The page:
What Does a Marine Cargo Inspector Do?

Research what it takes to become a marine cargo inspector. Learn about education and training, job growth, and salary statistics to find out if this is the career for you. Schools offering Driver Training degrees can also be found in these popular choices.

What Is a Marine Cargo Inspector?

Marine cargo inspectors are responsible for evaluating the cargo that is loaded on and unloaded from sea vessels. Depending on the ship's route, they check that all shipments remain in compliance with national and/or international health and safety regulations in order to guard against problems like the spread of infectious disease. They may also make sure that cargo is properly packaged, so that there will be no damage to the ship or the other cargo if a package opens during the journey.

Take a look at the following table to see how to enter this field.

Degree Required Formal education not always required
Training Required On-the-job training offered by some employers
Key Skills Examine and weigh cargo, issue certificates, offer compliance recommendations, advise crews on safety precautions
Certification Optional certification available from the National Association of Marine Surveyors
Job Growth (2018-2028) 4% for all transportation inspectors*
Annual Median Wage (2018) $75,330 for all transportation inspectors*

Source: *U.S. Bureau of Labor Statistics

Job Description for Marine Cargo Inspectors

A marine cargo inspector -- sometimes called a marine surveyor -- may check cargo for private companies or a government agency. You might examine cargo for diseases or regulatory violations. You may inspect a specific type of cargo, such as food or livestock. Marine cargo inspectors also weigh cargo to ensure a vessel is not overloaded.

Additional duties might include keeping records of your findings and issuing certificates if cargo has passed inspection. You might check safety gear and licenses to ensure they're up to date. If you find a violation, you could offer compliance recommendations to a vessel's captain. Some inspectors advise crews on the proper way to handle and store dangerous substances.

Career Qualifications

Formal education is not always required to work as a marine cargo inspector; employers may offer on-the-job training. Although rare, some postsecondary marine surveying programs are available that may prepare you for this kind of work.

If you're interested in working for the Department of Homeland Security, you might consider applying to the U.S. Customs and Border Protection's (CBP) Border Patrol Academy. The academy's Border Patrol Agent program provides training in regulatory compliance, physical stamina and the use of firearms. After completing the academy's program, you could be prepared to work for the CBP as a cargo inspector.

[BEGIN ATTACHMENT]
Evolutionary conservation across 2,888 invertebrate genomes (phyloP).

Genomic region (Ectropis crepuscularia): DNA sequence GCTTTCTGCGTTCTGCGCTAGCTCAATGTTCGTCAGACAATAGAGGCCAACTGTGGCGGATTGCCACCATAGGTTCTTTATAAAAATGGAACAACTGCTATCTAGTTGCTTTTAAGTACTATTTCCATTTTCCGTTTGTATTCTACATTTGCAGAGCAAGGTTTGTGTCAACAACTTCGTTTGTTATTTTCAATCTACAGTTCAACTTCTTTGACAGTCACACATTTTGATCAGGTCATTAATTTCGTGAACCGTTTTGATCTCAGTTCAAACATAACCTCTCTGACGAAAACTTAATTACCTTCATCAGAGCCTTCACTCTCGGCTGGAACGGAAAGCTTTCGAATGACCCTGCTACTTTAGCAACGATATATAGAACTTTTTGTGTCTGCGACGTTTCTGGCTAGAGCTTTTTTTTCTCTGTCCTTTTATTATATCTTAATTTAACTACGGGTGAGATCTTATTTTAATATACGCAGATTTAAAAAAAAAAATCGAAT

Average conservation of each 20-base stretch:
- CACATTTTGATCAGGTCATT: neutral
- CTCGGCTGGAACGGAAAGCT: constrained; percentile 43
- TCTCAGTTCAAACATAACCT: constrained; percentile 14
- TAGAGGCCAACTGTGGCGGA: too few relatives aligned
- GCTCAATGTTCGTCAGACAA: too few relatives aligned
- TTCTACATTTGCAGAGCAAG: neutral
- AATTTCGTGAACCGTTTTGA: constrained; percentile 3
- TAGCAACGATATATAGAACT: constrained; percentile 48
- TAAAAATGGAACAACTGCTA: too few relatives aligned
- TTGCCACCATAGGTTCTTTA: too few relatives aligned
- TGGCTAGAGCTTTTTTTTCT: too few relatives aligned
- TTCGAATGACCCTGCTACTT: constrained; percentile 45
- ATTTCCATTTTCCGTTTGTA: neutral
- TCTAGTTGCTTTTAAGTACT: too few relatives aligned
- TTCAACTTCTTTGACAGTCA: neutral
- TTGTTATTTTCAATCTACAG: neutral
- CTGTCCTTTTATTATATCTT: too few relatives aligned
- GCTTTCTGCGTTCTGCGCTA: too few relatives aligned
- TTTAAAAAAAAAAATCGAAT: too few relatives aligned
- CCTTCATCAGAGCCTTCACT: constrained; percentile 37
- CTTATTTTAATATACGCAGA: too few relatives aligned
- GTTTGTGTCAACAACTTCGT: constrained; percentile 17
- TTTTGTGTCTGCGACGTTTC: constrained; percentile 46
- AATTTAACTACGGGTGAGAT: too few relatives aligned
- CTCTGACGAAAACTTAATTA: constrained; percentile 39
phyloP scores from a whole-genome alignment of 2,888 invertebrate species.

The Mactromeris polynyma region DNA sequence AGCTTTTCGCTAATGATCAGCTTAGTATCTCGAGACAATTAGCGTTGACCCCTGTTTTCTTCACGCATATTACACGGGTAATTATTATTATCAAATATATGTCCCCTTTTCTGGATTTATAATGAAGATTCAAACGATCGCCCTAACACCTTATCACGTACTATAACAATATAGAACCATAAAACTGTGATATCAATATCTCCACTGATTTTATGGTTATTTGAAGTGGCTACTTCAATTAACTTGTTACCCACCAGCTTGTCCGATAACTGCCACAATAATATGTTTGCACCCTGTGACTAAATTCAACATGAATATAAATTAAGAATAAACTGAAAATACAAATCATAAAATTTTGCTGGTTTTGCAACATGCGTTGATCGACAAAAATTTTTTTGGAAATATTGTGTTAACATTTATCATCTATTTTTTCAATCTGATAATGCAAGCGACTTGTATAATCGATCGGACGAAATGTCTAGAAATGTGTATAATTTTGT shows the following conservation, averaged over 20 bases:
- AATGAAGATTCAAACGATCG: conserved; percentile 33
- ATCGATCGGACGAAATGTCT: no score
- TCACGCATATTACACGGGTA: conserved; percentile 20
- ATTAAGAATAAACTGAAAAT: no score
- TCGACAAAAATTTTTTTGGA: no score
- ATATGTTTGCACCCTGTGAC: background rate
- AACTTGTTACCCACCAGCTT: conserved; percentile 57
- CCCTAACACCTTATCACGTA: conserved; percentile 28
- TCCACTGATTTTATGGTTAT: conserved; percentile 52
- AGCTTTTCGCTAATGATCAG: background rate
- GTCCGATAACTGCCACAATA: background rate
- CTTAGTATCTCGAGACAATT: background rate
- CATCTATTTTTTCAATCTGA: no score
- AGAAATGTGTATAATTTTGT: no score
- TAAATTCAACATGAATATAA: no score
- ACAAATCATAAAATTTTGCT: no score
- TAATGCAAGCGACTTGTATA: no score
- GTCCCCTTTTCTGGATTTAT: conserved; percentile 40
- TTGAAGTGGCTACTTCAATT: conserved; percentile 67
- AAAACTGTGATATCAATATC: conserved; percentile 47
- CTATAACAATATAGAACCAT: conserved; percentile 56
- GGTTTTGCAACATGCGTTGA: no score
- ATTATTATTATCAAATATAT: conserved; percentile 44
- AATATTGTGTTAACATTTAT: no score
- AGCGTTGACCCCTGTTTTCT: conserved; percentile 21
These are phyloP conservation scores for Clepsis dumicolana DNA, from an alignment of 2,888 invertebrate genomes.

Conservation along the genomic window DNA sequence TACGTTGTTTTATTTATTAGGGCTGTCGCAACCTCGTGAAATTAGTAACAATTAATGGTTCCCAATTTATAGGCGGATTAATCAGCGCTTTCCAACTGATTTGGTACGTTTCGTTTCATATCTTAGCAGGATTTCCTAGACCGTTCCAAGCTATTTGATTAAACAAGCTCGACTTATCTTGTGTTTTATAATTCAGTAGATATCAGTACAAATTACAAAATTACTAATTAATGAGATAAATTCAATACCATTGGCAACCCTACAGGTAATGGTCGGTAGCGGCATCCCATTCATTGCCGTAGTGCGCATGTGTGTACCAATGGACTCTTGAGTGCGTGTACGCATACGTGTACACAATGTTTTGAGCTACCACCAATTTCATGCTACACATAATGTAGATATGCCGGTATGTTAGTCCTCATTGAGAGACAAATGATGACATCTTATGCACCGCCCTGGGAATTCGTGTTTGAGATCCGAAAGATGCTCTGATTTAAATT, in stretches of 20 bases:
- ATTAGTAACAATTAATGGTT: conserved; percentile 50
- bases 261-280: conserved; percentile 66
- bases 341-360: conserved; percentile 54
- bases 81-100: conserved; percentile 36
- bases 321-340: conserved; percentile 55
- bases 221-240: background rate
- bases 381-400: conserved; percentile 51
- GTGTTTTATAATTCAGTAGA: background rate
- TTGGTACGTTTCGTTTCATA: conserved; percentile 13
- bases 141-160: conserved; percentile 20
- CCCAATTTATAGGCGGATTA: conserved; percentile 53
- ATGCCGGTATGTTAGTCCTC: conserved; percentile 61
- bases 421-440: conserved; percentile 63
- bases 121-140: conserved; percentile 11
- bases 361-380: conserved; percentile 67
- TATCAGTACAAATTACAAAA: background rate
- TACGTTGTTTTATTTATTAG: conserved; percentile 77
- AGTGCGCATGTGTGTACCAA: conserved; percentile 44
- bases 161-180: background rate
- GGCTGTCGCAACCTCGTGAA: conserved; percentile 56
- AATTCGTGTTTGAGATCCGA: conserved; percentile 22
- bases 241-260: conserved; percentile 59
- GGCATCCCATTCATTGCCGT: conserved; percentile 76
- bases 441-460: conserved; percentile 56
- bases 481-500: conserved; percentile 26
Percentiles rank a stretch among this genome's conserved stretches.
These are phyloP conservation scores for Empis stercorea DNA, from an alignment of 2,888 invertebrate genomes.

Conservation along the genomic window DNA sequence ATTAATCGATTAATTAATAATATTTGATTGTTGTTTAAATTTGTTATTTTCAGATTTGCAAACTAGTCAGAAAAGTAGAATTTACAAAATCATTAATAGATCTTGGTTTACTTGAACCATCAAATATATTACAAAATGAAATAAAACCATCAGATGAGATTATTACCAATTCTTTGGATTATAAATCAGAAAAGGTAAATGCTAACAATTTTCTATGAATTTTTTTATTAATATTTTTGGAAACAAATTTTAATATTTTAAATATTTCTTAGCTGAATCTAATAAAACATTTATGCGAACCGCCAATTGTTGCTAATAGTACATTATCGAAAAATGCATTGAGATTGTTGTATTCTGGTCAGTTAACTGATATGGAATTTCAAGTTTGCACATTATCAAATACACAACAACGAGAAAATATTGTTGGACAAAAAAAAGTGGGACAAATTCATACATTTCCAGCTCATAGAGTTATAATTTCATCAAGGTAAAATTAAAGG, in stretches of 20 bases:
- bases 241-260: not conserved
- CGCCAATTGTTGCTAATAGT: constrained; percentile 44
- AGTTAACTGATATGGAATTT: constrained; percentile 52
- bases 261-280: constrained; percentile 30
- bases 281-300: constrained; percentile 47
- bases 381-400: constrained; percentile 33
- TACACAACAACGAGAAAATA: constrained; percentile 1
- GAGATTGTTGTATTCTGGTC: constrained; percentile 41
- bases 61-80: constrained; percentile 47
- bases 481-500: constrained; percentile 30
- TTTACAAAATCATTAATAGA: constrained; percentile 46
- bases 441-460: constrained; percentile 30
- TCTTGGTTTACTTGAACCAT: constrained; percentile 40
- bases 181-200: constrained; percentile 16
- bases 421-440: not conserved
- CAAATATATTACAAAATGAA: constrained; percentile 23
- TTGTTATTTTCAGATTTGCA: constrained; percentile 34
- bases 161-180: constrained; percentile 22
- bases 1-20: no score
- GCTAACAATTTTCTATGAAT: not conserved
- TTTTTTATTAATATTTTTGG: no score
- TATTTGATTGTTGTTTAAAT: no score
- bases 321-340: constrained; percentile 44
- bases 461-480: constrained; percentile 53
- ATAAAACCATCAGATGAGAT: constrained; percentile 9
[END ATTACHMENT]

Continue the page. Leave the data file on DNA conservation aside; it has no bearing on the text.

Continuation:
If you'd like to work in a civilian position, you may consider earning certification from the National Association of Marine Surveyors (NAMS). You can earn the NAMS Certified Marine Surveyor designation if you have at least five years of experience in the field (www.namsglobal.org).

What's the Career Outlook?

According to the U.S. Bureau of Labor Statistics (BLS), transportation inspectors held 29,990 jobs in 2018. The BLS also projected average job growth in this field of 4% for the period of 2018-2028. As of May 2018, transportation inspectors earned a median annual salary of $73,780.

What Are Some Related Alternative Careers?

If you are interested in working as an inspector, there are several other job options available. For example, as a flight inspector, you would be responsible for making sure that aircraft systems and equipment comply with government regulations. For this job, you need to have a high school degree and pass a licensure exam. Outside of the transportation industry, you could consider a position as a fire inspector. These professionals evaluate buildings to make sure that they are in line with fire codes. Also, after a fire has occurred, they investigate the event to reduce risks in the future. The minimum education requirement is a high school diploma.

To continue researching, browse degree options below for course curriculum, prerequisites and financial aid information. Or, learn more about the subject by reading the related articles below:

  • 1. Degree Options:
The schools in the listing below are not free and may include sponsored content but are popular choices among our users. Tuition and costs will vary across programs and locations. Be sure to always request tuition information before starting a program.

Popular Schools

  • Southern New Hampshire University

    Southern New Hampshire University responds quickly to information requests through this website.

    Popular programs at Southern New Hampshire University:

    • Bachelor Degrees

    Online Programs Available

  • Colorado Christian University

    Colorado Christian University responds quickly to information requests through this website.

    Popular programs at Colorado Christian University:

    • Bachelor Degrees
    • Associate Programs

    Online Programs Available

  • Penn Foster High School

    Penn Foster High School responds quickly to information requests through this website.

    Popular programs at Penn Foster High School:

    Online Programs Available

  • University of Alaska Southeast

    Campus Locations:

    • Alaska: Juneau
  • United States Merchant Marine Academy

    Campus Locations:

    • New York: Kings Point
  • The Landing School

    Campus Locations:

    • Maine: Arundel
  • South Central Louisiana Technical College-Young Memorial Campus

    Campus Locations:

    • Louisiana: Morgan City
  • Seattle Central College

    Campus Locations:

    • Washington: Seattle
  • West Kentucky Community and Technical College

    Campus Locations:

    • Kentucky: Paducah
  • Santa Barbara City College

    Campus Locations:

    • California: Santa Barbara